If there was already another gunter inside Halliday’s house when I got there, my plan was to make a run for it, then steal a car and drive twenty-five miles (in any direction) to the next identical copy of Middletown. And then the next, until I found an instance of Halliday’s house that was unoccupied.

Outside the bus station, it was a beautiful Midwestern day. The reddish orange sun hovered low in the sky. Even though I’d never been to Middletown before, I’d done extensive research on it, so I knew Halliday had coded the planet so that no matter when you visited or where you were on the surface, it was always a perfect late-autumn afternoon, circa 1986.

I pulled up a map of the town and traced a route from my current location to Halliday’s childhood home. It was about a mile to the north. I pointed my avatar in that direction and began to run. Looking around, I was astounded at the painstaking attention to detail. I’d read that Halliday had done all of the coding himself, drawing on his memories to re-create his hometown exactly as it was during his childhood. He’d used old street maps, phone books, photographs, and video footage for reference, to make everything as authentic and accurate as possible.

The place reminded me a lot of the town in the movie Footloose. Small, rural, and sparsely populated. The houses all seemed incredibly big and were placed ridiculously far apart. It astounded me that fifty years ago, even lower-income families had an entire house to themselves. The NPC citizens all looked like extras from a John Cougar Mellencamp video. I saw people out raking leaves, walking dogs, and sitting on porches. Out of curiosity, I waved at a few of them and got a friendly wave in return every time.

Clues as to the time period were everywhere. NPC-piloted cars and trucks cruised slowly up and down the shady streets, all of them gas-guzzling antiques: Trans-Ams, Dodge Omnis, IROC Z28s, and K-cars. I passed a service station, and the sign said gasoline was only ninety-three cents a gallon.

I was about to turn down Halliday’s street when I heard a fanfare of trumpets. My eyes shot over to the Scoreboard window, still hovering in the corner of my display.

Art3mis had done it.

Her name now appeared directly below mine. Her score was 9,000 points—a thousand points less than mine. It appeared that I’d received a bonus for being the first avatar to obtain the Copper Key.

The full ramifications of the Scoreboard’s existence occurred to me for the first time. From here on out, it would not only allow gunters to keep track of each other’s progress, it would also show the entire world who the current frontrunners were, creating instant celebrities (and targets) in the process.

I knew, at that exact moment, Art3mis must be staring down at her own copy of the Copper Key, reading the clue engraved on its surface. I was sure she’d be able to decipher it just as quickly as I had. In fact, she was probably already on her way to Middletown right now.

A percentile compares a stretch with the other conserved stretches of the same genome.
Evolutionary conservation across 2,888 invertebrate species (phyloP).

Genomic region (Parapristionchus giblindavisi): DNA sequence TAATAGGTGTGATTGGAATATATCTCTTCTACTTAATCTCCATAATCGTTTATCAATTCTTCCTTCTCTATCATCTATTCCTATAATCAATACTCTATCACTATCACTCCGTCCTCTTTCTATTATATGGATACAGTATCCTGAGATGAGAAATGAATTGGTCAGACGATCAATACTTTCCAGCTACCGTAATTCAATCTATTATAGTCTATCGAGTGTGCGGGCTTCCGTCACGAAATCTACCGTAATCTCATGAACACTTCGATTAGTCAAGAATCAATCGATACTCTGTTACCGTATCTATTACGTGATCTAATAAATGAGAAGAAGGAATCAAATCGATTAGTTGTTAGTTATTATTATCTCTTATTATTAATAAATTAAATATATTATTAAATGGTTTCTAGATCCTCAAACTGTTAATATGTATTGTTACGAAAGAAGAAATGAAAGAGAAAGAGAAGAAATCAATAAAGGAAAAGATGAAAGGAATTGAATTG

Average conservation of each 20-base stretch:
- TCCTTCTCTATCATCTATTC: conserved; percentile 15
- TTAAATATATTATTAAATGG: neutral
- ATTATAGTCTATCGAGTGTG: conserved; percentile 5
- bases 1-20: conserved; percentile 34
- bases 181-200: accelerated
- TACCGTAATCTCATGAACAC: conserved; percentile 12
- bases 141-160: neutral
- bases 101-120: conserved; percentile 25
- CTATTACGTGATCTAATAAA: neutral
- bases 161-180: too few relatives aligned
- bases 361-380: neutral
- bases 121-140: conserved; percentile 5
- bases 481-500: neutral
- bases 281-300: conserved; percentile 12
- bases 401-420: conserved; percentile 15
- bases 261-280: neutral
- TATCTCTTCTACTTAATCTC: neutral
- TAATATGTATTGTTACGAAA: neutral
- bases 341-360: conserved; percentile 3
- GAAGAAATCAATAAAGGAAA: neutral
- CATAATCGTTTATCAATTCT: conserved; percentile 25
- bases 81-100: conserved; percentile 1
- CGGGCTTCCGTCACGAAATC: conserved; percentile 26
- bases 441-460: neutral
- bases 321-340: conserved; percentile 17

That got me moving again. I now had only an hour’s head start on her. Maybe less.


When I reached Cleveland Avenue, the street on which Halliday had grown up, I sprinted down the cracked sidewalk to the front steps of his childhood home. It looked just like the photographs I’d seen: a modest two-story colonial with red vinyl siding. Two late-’70s Ford sedans were parked in the driveway, one of them up on cinder blocks.

Looking at the replica Halliday had created of his old house, I tried to imagine what it had been like for him to grow up there. I’d read that in the real Middletown, Ohio, every house on this street had been demolished in the late ’90s to make room for a strip mall. But Halliday had preserved his childhood forever, here in the OASIS.

I ran up the walkway and entered through the front door, which opened into the living room. I knew this room well, because it appeared in Anorak’s Invitation. I recognized the simulated wood-grain paneling, the burnt orange carpet, and garish furniture that looked like it had been scavenged from several disco-era yard sales.

The house was empty. For whatever reason, Halliday had decided not to place NPC re-creations of himself or his deceased parents here. Perhaps that would have been too creepy, even for him. However, I did spot a familiar family photo on the living room wall. This portrait had been taken at the local Kmart in 1984, but Mr. and Mrs. Halliday were still dressed in late-’70s fashions. Twelve-year-old Jimmy stood between them, glowering at the camera from behind thick eyeglasses. The Hallidays looked like an ordinary American family. There was no hint that the stoic man in the brown leisure suit was an abusive alcoholic, that the smiling woman in the floral pantsuit was bipolar, or that the young boy in the faded Asteroids T-shirt would one day create an entirely new universe.